Do you use a 100-point scale at the Wine Cask?

No. Not at all. If you start buying wines based on scores, you lose all your integrity. You have no integrity. We are buying wine that we like, and we are putting food on the table that we like. If people like it, that’s great, they’re our customers. If they don’t then they’re not our customers, and they go somewhere else, and that’s the way it should be. Not everyone should like my wine. Some people like my style of wine and some people like other people’s style of wine, and they go to other wineries. That’s how it works. But if we all start making wine according to some number score, then wine becomes very uninteresting and boring. I want –and you do to – we want all these different tastes. I didn’t want to sit down and have the same meal every time. We want to explore. Part of the beauty of wine is having to taste it and explore something new each day. Right?

Absolutely. If you could only drink one more bottle of wine, what would it be?

You know, that’s a tough question. It’s often asked if you could drink one more bottle of wine on a desert island, what would it be? It would probably be some sort of Syrah, because I think Syrah is so versatile. It goes well with so many different things, so my desert island wine would probably be some syrah that was not necessarily made by me. Hopefully on a desert island I’d be having a variety of cuisine on a daily basis.

This is actually a similar but different question. Your very last bottle, what would it be?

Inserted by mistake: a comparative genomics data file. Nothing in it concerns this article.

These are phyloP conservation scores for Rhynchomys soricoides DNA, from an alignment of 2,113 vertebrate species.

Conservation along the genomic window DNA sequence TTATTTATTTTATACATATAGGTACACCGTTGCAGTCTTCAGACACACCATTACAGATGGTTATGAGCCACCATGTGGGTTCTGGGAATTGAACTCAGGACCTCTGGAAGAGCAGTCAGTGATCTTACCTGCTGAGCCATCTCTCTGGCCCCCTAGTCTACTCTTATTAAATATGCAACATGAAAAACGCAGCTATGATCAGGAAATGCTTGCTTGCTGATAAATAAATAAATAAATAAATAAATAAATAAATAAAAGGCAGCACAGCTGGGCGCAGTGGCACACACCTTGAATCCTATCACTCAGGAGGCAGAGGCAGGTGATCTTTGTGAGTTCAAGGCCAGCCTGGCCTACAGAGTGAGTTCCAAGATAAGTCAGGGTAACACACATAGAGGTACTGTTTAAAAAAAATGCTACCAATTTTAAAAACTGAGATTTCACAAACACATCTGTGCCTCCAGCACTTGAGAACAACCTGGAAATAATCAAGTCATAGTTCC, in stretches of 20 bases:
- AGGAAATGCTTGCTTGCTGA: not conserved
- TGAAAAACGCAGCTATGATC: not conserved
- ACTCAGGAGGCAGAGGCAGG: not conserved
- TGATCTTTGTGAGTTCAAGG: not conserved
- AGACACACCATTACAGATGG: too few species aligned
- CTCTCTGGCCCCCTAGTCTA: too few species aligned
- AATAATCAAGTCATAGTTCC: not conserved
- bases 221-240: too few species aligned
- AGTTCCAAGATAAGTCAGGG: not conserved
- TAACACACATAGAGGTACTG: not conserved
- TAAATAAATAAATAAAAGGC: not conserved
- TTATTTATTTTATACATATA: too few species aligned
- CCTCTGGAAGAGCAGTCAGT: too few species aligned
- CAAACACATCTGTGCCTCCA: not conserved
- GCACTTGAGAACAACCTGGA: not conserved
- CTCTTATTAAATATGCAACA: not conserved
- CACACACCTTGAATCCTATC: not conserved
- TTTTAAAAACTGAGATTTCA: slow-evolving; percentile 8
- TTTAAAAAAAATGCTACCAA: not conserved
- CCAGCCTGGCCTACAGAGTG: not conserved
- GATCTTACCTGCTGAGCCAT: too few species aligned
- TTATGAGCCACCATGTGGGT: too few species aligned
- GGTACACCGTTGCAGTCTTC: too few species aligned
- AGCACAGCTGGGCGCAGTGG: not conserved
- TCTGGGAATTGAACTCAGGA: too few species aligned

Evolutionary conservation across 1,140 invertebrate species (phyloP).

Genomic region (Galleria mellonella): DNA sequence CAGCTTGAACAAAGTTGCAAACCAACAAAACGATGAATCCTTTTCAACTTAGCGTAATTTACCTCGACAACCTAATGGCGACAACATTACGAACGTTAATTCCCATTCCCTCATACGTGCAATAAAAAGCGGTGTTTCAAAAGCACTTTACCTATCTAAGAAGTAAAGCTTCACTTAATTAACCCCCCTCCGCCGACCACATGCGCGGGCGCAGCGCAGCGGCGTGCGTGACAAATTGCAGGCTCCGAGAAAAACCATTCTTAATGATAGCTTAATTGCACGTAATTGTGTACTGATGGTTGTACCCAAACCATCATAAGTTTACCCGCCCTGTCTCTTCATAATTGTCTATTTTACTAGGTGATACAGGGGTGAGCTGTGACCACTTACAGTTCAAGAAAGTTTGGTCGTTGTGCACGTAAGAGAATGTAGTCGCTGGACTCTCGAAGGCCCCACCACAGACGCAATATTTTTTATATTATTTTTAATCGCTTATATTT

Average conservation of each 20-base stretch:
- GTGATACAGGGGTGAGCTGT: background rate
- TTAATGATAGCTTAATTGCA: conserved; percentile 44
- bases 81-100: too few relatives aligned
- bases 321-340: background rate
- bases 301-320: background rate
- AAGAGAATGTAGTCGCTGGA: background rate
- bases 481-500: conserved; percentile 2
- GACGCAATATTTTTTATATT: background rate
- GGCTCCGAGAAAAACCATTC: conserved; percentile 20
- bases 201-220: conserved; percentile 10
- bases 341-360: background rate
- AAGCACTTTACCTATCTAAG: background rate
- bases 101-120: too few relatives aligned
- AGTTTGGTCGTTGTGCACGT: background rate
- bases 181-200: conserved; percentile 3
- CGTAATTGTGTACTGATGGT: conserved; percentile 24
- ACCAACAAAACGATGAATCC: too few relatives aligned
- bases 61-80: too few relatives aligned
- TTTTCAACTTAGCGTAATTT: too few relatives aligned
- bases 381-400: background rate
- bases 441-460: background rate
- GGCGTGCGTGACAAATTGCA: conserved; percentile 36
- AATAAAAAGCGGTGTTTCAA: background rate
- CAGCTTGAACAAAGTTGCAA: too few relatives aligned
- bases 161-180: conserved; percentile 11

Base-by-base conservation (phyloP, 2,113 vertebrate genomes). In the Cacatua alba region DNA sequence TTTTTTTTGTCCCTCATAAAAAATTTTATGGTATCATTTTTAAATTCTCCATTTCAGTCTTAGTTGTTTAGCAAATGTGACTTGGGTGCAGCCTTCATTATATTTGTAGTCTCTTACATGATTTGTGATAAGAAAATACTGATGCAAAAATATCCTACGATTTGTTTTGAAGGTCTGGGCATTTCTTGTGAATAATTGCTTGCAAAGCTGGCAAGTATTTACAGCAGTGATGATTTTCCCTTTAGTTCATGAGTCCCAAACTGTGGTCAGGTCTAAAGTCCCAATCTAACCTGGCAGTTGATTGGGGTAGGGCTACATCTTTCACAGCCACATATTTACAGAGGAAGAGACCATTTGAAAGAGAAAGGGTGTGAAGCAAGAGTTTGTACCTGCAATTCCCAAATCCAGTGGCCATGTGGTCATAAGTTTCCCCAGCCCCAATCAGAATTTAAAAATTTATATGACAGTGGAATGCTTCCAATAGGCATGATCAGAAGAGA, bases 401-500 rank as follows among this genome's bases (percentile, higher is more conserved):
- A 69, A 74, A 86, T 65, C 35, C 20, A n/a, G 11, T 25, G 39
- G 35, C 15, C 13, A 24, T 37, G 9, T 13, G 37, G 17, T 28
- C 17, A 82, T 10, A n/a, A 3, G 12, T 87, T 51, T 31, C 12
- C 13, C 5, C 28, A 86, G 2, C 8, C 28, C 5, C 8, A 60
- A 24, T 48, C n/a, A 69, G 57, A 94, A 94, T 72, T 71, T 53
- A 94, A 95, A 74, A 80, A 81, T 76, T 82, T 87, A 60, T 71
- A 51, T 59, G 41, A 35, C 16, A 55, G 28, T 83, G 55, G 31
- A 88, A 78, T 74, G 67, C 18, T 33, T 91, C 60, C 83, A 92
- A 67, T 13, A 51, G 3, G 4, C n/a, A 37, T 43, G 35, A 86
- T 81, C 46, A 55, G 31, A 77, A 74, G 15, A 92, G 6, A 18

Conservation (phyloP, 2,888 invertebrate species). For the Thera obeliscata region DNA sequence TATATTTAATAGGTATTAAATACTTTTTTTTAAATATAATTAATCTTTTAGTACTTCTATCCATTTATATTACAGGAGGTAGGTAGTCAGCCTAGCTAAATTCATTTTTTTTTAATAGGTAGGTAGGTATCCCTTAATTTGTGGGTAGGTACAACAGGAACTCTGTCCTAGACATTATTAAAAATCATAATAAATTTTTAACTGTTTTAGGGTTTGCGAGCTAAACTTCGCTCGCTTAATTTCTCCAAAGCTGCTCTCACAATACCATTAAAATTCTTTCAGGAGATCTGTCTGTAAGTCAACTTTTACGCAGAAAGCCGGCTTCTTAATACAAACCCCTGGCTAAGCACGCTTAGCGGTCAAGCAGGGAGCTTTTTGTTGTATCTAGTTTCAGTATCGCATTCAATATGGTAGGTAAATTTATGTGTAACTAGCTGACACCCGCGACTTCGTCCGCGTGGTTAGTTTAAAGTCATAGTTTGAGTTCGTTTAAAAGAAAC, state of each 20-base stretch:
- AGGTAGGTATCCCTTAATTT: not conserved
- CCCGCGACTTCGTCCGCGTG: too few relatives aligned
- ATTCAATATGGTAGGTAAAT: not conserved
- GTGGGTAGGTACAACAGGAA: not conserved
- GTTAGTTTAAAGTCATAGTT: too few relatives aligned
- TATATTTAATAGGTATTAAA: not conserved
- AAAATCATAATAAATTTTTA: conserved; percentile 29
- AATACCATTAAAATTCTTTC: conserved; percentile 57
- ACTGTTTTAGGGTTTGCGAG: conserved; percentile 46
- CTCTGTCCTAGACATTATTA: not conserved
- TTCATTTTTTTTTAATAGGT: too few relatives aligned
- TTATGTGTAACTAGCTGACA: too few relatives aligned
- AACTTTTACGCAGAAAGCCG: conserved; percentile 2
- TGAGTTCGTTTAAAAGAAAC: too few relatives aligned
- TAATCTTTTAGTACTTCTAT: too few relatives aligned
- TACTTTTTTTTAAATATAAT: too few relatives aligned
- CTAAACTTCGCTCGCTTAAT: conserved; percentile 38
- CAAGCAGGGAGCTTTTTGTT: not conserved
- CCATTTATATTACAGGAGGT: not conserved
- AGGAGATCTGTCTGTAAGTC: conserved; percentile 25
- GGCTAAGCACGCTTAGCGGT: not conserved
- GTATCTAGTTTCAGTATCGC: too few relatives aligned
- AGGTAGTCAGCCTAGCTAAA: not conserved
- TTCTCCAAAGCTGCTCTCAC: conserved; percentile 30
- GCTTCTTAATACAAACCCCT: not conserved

Oh, the very, very last bottle. And I don’t own it now, but I could own it?

It could be anything.

It would probably be a 1947 Cheval Blanc.

How come?

Cause it’s one of the greatest wines that I’ve ever had, and I’m assuming it’s still great. I might as well drink the greatest wine I’ve ever had, and it would be that wine. It might be a ’59 Letage from Romney Conte. And it might be a 1967 Chateau d’Yquem. If I have a little group, a Bordeaux, a Burgundy and a Sauternes for my last wine…you’ve seen that book about chefs last meals?


Different chefs doing it. It would have to be similar to that, where I’d have to have a group of wines. To start with, I’d probably have an ages Sologne champagne to start. I’d have a white Burgundy, an then a red Burgundy, then a Bordeaux and then a Sauternes.

Would you pair them with anything?

Oh yeah, absolutely.

What would you pair them with?

Oysters with the champagne. Some sort of shellfish. It depends how crazy I’d go, but just as a pure expression, I’d have oysters with champagne. With the white Burgundy, I’d probably have something from Santa Barbara. Local halibut cooked perfectly. Then with the Pinot Noir I’d have to have duck. Then with the Bordeaux I’d have to have haricots verts, potatoes Diane and a skirt steak of some sort, since that’s just a perfect pairing. With the Sauternes, I might just have that by itself. I’m not sure if that really goes…maybe some cheese, maybe some perfect ripe old goat cheese.


Joshua Lurie

Joshua Lurie founded FoodGPS in 2005. Read about him here.